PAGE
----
RICHARD BEAVITT is a Bibra Lake resident who last week presented a petition calling on the McGowan government to rethink its plans for the Murdoch Drive extension. Mr Beavitt says the plan will create a “tailback” of cars stretching for a couple of kilometres through his quiet suburb and there could be better solutions that aren’t being examined because of Main Roads’ apparent haste to get the job done.
I RECENTLY attended a meeting organised by the Cockburn council and Bibra Lake Residents Association, where the council presented the residents with the results of an independent assessment of the effects of the Main Roads Western Australia design for the Murdoch Drive Connection.
I was alerted to the future impacts of traffic congestion in the suburb of Bibra Lake, particularly upon residents living near the junctions of Farrington Road, Bibra Lake Drive, the eastern end of Hope Road, and those who live on the Allendale estate. Traffic tailbacks of up to several kms in length were cited as a consequence of the currently preferred Main Roads’ design – ‘option 2’.
Cockburn council is to be commended for seeking an independent assessment rather than accepting information provided by the state government and MRWA as gospel.
The council has attempted to minimise the damage that will arise if the ‘cut and paste’ MRWA road design solution, (one that originated as part of the Roe 8/ Perth Freight Link design) is implemented.
The council has generated an alternative design for the MDC – ‘option 4’ – which prevents traffic easily flowing directly into the suburb of Bibra Lake from the Roe Highway.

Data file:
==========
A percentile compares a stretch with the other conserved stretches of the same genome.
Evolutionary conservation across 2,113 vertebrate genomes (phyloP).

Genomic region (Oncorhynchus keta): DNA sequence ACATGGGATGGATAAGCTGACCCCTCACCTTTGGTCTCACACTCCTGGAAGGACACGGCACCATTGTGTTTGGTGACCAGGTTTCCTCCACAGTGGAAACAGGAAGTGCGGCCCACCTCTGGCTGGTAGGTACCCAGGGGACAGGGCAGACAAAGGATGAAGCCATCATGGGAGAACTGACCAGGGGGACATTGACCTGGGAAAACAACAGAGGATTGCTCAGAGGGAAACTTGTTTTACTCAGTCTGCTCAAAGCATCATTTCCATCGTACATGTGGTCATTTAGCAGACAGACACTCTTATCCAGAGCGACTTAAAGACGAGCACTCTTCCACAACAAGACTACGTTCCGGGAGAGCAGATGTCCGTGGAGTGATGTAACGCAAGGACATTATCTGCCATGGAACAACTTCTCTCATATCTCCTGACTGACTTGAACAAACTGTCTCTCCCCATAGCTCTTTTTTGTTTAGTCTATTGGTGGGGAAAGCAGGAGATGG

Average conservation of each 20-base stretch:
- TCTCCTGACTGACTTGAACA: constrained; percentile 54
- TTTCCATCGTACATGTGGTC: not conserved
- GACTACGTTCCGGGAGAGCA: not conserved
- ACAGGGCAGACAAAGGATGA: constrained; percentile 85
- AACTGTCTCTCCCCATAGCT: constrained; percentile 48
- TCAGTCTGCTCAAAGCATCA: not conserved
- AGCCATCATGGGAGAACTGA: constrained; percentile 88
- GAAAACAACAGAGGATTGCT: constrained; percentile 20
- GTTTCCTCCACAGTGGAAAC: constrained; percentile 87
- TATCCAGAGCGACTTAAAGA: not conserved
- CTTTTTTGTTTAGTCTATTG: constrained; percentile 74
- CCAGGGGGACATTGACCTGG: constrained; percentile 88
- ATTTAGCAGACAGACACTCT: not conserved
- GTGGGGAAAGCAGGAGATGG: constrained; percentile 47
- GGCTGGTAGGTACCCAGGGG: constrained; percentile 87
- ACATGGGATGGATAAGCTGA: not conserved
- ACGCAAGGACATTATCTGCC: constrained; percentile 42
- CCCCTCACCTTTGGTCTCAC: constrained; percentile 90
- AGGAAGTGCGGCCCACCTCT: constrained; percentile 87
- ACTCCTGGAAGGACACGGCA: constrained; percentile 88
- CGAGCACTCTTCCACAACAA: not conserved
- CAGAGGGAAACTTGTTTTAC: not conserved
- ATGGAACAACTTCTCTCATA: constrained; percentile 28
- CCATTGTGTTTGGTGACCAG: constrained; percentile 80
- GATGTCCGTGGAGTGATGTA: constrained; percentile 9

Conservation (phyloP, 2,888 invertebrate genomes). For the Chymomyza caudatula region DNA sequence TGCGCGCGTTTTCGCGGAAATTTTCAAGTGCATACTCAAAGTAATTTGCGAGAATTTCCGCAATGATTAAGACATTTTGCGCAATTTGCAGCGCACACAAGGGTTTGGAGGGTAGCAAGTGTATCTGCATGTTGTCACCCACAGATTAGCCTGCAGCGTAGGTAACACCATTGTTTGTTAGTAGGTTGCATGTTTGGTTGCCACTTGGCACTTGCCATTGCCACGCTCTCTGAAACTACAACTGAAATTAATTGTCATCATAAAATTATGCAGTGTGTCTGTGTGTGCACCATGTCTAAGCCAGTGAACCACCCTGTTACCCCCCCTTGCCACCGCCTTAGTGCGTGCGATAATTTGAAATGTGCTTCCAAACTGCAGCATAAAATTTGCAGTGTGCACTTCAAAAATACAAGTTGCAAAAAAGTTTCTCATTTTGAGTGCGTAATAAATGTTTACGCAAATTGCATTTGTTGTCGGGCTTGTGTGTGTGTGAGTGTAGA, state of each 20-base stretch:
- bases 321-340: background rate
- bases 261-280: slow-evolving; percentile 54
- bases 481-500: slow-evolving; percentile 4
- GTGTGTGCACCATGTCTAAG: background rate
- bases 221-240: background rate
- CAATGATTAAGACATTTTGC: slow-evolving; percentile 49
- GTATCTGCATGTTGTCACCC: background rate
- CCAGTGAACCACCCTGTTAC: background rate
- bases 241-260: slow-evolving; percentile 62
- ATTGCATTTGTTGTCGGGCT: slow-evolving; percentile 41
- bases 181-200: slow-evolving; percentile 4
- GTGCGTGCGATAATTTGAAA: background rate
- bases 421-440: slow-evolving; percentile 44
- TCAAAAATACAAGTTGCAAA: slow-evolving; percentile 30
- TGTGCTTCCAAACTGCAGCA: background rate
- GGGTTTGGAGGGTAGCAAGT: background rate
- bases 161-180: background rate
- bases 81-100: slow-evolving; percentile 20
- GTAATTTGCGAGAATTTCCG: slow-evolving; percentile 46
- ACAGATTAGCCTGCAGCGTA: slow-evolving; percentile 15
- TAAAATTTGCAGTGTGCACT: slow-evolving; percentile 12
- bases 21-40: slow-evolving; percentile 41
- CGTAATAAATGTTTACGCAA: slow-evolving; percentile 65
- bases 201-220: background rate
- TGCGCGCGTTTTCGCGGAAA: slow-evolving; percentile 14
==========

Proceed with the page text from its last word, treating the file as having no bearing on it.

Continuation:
It would be both a folly as well as economically unsound to allow Main Roads to create congestion in ways which could potentially support future arguments for reconsideration of major road building through the Wetlands and Coolbellup.
This would amount to ‘Roe 8 through the back gate…’
Under the perceived pressure of a state government decision between these two options ‘to be announced any day now’, it seemed that option 4 was a tolerable, lesser evil – the only viable way to salvage something from this situation.
However, in the face of a disappointing silence from local MPs on this matter, the mysterious shutting down of the community consultation group for this project, the reticence of council to deny that option 4 was anything but a ‘Clayton’s’ choice of no real choice, and the lack of any state government decision to date, it seemed that – once again – the whole matter of the relationship between citizens and representative government was the more important issue at stake.
Surely the greater evil here is the increasing lack of trust in government that citizens are developing.
Governments appear all too ready to treat consultation with citizens as a lesser evil – something that can be managed with flows of selective information that are not transparent about the difficult decisions being considered.
We do not elect representative governments to provide a preferential permanent ear to powerful lobbies or to fail to challenge the inertia of public bureaucracies.
Let us tap the brake on the haste being exercised around the MDC – there is no imperative to choose either the lesser evil of option 4 or the greater one of option 2.
Neither road design will provide appropriate access to a vital, resilient, forward looking Murdoch Activity Centre, nor take proper care of the people who either live nearby or work in the hospital, university or commercial centres that are part of it.
We need to step back and reconsider what we are agreeing to – both the road design and the processes that have led to it.